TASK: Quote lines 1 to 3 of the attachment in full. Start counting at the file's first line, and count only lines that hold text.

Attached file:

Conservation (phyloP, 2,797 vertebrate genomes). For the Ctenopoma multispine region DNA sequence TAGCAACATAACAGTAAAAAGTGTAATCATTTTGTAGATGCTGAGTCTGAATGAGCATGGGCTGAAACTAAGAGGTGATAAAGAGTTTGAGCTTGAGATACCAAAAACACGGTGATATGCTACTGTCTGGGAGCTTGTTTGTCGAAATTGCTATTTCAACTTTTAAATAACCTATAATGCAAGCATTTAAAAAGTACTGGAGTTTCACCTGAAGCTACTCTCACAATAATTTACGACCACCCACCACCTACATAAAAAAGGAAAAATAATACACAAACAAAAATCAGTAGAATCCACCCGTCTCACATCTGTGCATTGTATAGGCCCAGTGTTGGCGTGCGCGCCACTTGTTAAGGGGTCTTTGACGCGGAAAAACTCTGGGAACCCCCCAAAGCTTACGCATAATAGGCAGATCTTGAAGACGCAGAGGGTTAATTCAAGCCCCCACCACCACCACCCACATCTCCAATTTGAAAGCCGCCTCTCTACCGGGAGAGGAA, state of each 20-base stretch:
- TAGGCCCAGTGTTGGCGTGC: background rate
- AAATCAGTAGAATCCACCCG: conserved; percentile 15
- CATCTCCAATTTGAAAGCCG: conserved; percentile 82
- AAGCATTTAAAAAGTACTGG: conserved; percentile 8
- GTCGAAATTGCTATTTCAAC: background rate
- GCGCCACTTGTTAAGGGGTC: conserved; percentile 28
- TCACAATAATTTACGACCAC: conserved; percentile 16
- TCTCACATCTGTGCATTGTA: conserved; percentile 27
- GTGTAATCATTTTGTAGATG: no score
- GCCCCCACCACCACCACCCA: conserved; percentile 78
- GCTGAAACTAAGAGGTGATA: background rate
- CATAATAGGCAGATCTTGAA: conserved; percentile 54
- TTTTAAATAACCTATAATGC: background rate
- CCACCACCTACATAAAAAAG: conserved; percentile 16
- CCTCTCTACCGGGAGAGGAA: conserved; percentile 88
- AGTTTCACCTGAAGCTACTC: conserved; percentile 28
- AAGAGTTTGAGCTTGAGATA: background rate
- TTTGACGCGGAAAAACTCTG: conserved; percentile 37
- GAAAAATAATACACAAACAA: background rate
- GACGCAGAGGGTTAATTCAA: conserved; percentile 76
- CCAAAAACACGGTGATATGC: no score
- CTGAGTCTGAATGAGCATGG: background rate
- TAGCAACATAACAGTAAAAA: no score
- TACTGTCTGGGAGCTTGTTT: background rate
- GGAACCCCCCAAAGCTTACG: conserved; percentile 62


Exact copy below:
Conservation (phyloP, 2,797 vertebrate genomes). For the Ctenopoma multispine region DNA sequence TAGCAACATAACAGTAAAAAGTGTAATCATTTTGTAGATGCTGAGTCTGAATGAGCATGGGCTGAAACTAAGAGGTGATAAAGAGTTTGAGCTTGAGATACCAAAAACACGGTGATATGCTACTGTCTGGGAGCTTGTTTGTCGAAATTGCTATTTCAACTTTTAAATAACCTATAATGCAAGCATTTAAAAAGTACTGGAGTTTCACCTGAAGCTACTCTCACAATAATTTACGACCACCCACCACCTACATAAAAAAGGAAAAATAATACACAAACAAAAATCAGTAGAATCCACCCGTCTCACATCTGTGCATTGTATAGGCCCAGTGTTGGCGTGCGCGCCACTTGTTAAGGGGTCTTTGACGCGGAAAAACTCTGGGAACCCCCCAAAGCTTACGCATAATAGGCAGATCTTGAAGACGCAGAGGGTTAATTCAAGCCCCCACCACCACCACCCACATCTCCAATTTGAAAGCCGCCTCTCTACCGGGAGAGGAA, state of each 20-base stretch:
- TAGGCCCAGTGTTGGCGTGC: background rate
- AAATCAGTAGAATCCACCCG: conserved; percentile 15